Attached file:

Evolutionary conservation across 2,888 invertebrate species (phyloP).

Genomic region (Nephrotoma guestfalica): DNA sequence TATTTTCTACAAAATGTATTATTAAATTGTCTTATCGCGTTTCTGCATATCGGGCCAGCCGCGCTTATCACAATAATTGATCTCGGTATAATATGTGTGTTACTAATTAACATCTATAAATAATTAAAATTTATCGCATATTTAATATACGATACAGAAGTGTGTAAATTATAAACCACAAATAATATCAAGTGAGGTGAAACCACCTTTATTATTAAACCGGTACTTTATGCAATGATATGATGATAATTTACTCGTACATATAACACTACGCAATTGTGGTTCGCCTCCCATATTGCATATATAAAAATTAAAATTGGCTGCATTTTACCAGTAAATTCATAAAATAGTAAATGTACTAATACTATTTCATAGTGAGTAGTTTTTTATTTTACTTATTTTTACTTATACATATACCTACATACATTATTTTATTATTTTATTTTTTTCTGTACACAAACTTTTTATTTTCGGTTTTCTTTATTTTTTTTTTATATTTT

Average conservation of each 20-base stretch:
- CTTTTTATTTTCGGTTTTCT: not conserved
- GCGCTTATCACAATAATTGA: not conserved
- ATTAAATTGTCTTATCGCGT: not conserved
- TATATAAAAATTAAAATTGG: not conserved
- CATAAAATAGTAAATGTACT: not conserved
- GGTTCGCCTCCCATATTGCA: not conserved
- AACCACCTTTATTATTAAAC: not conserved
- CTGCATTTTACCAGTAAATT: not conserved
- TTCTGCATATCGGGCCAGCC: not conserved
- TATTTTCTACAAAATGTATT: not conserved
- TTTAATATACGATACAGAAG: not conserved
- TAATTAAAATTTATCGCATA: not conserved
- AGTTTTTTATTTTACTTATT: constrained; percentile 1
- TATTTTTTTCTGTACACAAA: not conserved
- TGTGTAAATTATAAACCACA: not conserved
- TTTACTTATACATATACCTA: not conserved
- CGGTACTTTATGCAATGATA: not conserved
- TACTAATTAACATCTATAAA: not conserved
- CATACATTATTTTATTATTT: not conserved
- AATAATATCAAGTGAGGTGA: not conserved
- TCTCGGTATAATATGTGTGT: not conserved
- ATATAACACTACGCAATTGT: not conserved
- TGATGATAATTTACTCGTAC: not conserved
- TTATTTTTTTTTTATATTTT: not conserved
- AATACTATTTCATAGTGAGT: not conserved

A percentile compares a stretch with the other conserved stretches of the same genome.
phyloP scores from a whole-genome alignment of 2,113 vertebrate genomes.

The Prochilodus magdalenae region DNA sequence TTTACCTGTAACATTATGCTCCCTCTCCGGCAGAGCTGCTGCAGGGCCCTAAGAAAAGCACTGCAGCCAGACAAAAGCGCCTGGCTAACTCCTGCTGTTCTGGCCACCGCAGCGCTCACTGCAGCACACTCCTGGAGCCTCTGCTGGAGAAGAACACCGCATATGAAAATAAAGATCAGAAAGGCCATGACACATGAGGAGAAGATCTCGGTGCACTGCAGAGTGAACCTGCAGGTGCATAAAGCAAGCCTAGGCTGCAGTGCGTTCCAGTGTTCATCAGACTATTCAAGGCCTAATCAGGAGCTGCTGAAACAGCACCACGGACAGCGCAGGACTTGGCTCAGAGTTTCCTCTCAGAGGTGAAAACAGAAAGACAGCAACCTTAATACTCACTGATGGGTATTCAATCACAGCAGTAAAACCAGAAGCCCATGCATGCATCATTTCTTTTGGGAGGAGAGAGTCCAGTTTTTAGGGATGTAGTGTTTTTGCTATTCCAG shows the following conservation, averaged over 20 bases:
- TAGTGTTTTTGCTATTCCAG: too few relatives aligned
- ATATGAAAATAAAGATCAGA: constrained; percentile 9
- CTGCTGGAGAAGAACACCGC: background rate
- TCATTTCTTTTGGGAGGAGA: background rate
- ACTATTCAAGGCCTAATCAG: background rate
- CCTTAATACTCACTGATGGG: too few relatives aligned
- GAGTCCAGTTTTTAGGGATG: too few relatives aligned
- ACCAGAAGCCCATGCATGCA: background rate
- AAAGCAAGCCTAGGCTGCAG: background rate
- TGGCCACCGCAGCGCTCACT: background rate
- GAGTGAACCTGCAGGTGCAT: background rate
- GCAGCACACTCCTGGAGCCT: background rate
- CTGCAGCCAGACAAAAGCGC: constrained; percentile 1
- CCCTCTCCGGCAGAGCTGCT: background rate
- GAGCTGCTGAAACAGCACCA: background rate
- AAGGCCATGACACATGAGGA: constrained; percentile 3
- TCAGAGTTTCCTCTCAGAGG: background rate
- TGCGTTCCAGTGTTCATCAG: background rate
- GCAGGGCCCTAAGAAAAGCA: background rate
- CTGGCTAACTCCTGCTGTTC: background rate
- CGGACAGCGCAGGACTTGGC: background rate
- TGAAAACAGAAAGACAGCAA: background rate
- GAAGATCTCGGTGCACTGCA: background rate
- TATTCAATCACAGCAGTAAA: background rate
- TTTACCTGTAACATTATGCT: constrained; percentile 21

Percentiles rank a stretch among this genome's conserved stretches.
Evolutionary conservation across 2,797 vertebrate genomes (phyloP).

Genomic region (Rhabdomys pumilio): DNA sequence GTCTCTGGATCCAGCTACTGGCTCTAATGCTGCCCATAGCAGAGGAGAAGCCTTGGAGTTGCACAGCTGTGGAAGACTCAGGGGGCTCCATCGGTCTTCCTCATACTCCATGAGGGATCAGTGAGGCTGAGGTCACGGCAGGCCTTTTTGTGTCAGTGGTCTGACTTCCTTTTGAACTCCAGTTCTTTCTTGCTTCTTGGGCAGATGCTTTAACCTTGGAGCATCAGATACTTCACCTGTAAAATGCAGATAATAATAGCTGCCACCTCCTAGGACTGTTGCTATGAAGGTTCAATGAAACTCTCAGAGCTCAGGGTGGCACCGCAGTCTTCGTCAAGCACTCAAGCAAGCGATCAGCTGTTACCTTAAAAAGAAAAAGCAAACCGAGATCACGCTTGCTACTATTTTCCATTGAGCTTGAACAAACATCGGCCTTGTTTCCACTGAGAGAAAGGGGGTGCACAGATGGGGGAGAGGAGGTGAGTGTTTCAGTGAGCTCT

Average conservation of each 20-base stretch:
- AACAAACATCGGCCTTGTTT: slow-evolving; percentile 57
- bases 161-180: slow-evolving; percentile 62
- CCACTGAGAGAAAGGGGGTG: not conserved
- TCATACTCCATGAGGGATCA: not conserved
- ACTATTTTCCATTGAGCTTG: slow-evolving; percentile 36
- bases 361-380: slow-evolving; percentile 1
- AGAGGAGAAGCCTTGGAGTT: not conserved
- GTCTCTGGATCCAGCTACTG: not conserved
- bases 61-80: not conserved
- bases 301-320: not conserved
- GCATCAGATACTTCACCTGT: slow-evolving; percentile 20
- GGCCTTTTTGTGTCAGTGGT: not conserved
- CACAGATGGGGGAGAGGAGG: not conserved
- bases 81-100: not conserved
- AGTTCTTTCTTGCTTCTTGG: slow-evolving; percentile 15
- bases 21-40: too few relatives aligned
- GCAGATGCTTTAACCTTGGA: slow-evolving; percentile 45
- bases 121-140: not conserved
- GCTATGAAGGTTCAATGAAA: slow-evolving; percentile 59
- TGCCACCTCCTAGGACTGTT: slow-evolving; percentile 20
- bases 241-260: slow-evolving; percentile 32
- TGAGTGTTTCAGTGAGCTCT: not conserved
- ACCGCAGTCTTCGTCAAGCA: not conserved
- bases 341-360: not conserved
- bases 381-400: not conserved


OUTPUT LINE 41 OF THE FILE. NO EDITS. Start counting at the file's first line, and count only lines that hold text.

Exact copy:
- TGGCCACCGCAGCGCTCACT: background rate